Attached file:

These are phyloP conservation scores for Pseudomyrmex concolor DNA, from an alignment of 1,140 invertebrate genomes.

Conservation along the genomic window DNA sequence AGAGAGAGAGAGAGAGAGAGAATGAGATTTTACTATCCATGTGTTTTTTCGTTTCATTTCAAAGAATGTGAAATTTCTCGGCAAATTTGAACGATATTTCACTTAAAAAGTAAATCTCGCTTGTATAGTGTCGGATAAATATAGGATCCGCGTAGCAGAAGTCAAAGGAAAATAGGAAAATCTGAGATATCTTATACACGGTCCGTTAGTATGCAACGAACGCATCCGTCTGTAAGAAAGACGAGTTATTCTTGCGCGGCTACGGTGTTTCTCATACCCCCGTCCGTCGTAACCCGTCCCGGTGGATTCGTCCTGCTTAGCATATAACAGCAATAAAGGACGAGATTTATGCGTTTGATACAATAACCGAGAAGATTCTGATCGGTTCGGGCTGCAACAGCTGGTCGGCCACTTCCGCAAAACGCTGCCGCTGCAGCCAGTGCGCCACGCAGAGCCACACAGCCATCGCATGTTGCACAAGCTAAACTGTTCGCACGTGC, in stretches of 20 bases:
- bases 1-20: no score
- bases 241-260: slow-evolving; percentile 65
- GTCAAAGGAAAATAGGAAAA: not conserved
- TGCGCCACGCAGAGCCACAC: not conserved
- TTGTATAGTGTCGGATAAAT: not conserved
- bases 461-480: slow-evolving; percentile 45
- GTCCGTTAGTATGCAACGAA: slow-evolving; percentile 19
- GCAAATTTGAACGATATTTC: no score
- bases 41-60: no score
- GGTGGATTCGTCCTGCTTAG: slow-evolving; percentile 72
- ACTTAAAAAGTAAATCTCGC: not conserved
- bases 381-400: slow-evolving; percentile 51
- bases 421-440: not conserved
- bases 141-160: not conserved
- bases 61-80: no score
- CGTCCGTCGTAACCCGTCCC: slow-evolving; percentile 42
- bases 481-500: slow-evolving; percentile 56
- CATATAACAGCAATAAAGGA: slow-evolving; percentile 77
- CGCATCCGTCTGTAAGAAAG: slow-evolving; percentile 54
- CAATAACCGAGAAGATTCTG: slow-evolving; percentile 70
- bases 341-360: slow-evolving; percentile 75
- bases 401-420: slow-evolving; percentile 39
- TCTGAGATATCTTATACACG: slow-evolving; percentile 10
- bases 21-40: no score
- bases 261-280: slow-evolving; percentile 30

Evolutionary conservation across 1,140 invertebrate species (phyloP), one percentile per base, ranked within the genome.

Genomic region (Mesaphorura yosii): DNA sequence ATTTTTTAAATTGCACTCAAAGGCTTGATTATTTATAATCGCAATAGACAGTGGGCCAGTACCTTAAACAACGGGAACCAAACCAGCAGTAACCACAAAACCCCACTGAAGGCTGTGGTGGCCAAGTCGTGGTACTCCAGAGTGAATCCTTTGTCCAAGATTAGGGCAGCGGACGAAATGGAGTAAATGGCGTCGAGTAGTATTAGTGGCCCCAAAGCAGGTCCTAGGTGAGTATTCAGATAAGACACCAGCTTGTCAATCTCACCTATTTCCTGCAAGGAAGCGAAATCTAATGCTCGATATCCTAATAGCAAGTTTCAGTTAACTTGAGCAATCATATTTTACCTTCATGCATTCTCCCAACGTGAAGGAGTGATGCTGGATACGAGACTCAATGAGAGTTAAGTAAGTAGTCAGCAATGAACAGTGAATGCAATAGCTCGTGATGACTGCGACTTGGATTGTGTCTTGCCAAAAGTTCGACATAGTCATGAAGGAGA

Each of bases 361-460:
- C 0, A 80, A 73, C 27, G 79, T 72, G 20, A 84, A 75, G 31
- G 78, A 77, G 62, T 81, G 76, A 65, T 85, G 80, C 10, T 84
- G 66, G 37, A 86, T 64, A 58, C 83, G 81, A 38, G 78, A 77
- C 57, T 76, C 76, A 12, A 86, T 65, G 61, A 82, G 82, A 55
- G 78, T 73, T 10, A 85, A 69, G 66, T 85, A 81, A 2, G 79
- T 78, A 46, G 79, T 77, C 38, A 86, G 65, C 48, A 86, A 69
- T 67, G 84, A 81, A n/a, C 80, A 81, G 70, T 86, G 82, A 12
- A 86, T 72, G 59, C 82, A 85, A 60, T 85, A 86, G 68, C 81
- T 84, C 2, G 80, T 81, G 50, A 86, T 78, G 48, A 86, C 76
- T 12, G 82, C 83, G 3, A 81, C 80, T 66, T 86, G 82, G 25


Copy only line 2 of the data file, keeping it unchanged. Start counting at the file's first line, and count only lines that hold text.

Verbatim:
Conservation along the genomic window DNA sequence AGAGAGAGAGAGAGAGAGAGAATGAGATTTTACTATCCATGTGTTTTTTCGTTTCATTTCAAAGAATGTGAAATTTCTCGGCAAATTTGAACGATATTTCACTTAAAAAGTAAATCTCGCTTGTATAGTGTCGGATAAATATAGGATCCGCGTAGCAGAAGTCAAAGGAAAATAGGAAAATCTGAGATATCTTATACACGGTCCGTTAGTATGCAACGAACGCATCCGTCTGTAAGAAAGACGAGTTATTCTTGCGCGGCTACGGTGTTTCTCATACCCCCGTCCGTCGTAACCCGTCCCGGTGGATTCGTCCTGCTTAGCATATAACAGCAATAAAGGACGAGATTTATGCGTTTGATACAATAACCGAGAAGATTCTGATCGGTTCGGGCTGCAACAGCTGGTCGGCCACTTCCGCAAAACGCTGCCGCTGCAGCCAGTGCGCCACGCAGAGCCACACAGCCATCGCATGTTGCACAAGCTAAACTGTTCGCACGTGC, in stretches of 20 bases: